As I have mentioned before, we only turn on the air conditioning when people are sleeping around here, as there are both security and a noise issues with having the windows open. One of the perks of the west side of Los Angeles is that the weather is cool enough and certainly dry enough to make it feasible to take this step towards energy conservation.
So, you can imagine my anxiety when I realized that the mother dropping her son off to play with Zachary would be arriving during Benjamin’s nap time. When the air conditioning is on. What would she think of me? Would it be like the dirty looks people give to the other shoppers who fail to bring canvas bags to the grocery store?
Don’t get me wrong. I know plenty of people around here use their air conditioners. But this particular mother is also the author of this book. I kind of figured she probably was not cranking up the A/C on a regular basis.
So, when she sat down on the couch and said, “Oh, that air conditioning feels nice,” I hung my head in shame.
“I was so anxious about having you over,” I admitted. “Really, we don’t usually use the air conditioner.”
“But you’re pregnant,” she said, rather charitably. “You need to be comfortable.”
I rushed to explain about only using it when people are sleeping, sounding, I fear, a bit defensive. She assured me she was just enjoying it because they don’t usually use theirs (huge shock), but I was mortified just the same.
“We all do what we can,” she said, again being diplomatic in my 73 degree house. Of course, that is untrue. Some people do not do what they can. There are people who drive giant vehicles they do not need; there are people who fly in private jets; there are people in certain large white houses on Pennsylvania Avenue who spit on the environment every day.
But there are others of us. Those of us who realize that our ecological footprint is not going to disappear in its entirety but try our best to minimize our negative impact on the planet. People who think about purchases not just in terms of dollars but in terms of landfills. Legions of Prius drivers out to lower greenhouse gases, one mile at a time.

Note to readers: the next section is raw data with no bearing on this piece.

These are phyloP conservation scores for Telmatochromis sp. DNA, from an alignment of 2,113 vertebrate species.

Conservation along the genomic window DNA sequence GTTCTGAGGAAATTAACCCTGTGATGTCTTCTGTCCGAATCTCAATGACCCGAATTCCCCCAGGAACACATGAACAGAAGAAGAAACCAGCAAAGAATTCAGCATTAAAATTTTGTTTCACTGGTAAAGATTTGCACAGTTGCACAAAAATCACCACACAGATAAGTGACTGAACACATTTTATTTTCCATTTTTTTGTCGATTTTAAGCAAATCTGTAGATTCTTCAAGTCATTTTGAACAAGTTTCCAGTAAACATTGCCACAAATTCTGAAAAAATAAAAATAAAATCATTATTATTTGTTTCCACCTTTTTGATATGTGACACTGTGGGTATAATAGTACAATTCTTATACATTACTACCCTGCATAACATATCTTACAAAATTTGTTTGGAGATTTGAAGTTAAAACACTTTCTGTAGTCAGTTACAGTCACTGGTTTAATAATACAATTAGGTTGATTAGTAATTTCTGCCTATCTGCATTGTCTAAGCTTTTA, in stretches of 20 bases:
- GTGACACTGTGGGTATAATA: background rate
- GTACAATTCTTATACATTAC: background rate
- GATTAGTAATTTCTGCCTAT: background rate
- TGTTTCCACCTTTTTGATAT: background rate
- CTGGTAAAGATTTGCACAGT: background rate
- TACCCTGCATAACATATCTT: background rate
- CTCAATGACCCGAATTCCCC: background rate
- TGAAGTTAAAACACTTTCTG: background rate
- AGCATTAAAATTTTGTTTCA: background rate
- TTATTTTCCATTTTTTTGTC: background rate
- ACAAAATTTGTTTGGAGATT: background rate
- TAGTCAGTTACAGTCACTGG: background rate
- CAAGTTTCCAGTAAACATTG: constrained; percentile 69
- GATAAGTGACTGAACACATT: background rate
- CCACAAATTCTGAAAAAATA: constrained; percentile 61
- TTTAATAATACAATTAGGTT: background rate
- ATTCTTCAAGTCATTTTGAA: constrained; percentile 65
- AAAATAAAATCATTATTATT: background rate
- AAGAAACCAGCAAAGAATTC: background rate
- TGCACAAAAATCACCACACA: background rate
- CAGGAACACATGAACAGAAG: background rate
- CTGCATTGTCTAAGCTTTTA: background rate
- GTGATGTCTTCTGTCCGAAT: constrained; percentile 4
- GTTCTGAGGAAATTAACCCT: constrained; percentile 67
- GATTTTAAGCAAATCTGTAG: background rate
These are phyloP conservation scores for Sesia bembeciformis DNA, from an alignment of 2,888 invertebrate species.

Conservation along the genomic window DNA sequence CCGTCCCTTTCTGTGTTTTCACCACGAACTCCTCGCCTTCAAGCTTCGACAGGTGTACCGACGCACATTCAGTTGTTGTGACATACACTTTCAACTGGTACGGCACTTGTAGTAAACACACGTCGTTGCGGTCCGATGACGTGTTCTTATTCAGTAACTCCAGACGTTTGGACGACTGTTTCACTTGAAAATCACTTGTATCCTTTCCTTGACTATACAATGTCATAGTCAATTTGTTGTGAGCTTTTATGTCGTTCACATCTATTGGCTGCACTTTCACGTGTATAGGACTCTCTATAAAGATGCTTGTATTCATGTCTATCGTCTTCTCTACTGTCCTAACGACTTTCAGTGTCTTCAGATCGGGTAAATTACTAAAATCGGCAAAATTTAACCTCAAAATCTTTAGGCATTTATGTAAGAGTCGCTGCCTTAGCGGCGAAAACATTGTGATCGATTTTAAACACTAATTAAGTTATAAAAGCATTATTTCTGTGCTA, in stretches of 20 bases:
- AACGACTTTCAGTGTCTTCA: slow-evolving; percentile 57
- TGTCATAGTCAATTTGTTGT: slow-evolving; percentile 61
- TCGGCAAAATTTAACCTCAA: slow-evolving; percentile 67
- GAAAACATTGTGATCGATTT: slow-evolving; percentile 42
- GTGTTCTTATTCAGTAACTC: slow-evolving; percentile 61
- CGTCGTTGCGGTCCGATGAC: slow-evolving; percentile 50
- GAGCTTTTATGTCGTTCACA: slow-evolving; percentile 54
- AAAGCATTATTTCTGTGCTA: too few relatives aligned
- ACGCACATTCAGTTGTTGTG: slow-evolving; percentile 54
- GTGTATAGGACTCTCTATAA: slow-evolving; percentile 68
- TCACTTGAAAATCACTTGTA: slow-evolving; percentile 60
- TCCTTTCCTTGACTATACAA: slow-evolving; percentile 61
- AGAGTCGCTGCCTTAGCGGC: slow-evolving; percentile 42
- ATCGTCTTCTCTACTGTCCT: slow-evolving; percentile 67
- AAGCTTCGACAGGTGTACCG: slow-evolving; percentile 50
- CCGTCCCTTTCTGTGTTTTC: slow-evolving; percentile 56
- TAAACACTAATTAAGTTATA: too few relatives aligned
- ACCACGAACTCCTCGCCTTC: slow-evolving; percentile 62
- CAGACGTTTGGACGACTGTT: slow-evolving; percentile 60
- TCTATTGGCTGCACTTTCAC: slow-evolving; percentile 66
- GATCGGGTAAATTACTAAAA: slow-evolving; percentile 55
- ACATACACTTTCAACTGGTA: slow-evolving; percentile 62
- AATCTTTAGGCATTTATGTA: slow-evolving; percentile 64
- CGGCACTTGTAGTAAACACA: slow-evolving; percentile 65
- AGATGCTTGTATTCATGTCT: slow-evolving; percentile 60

We strive to be better, but we also need to recognize that there are limits on how much we can accomplish. Many of those limits are geographical. Here in L.A., I hang out my laundry instead of using a drier. This is not much of a hardship (beyond the time it takes to hang all those tiny socks) because I live in a desert. Once upon a time, however, I lived in a swamp.
I am here to tell you that hanging out laundry to dry in Washington, D.C. is pretty much an exercise in futility. In fact, hanging laundry outside during the summer is more likely to result in considerably wetter clothing than just throwing them in a sopping wet heap into your drawer. The nation’s capital does, however, have an excellent public transportation system.
Each locale has its own compromises. Here in L.A., I drive more than I have anywhere else (except when I commuted between two states – long story). Yet, I can count on ocean breezes to cool my house, a desert sun to dry my clothes, and fresh, local produce to feed my family.
In Philadelphia, I could walk to buy my groceries and train into work, but we used a hell of a lot of gas to heat our house each winter.
The best we can do is accept the limitations of our geography and then try to avail ourselves of environmental advantages when we can. Sure, I can try to limit how much I drive, but in L.A., my energies are much better spent hanging little socks in the sun.
And then there are those whack jobs who bike all winter long in Madison, WI. Bless their hearts – someone’s gotta get frostbite for the environment.
And, my question is this — what are the ecological pros and cons of where you live? I’d like to invite all those who haven’t commented before to comment today (if you are so inclined). I just don’t want anyone feeling unwelcome to comment here.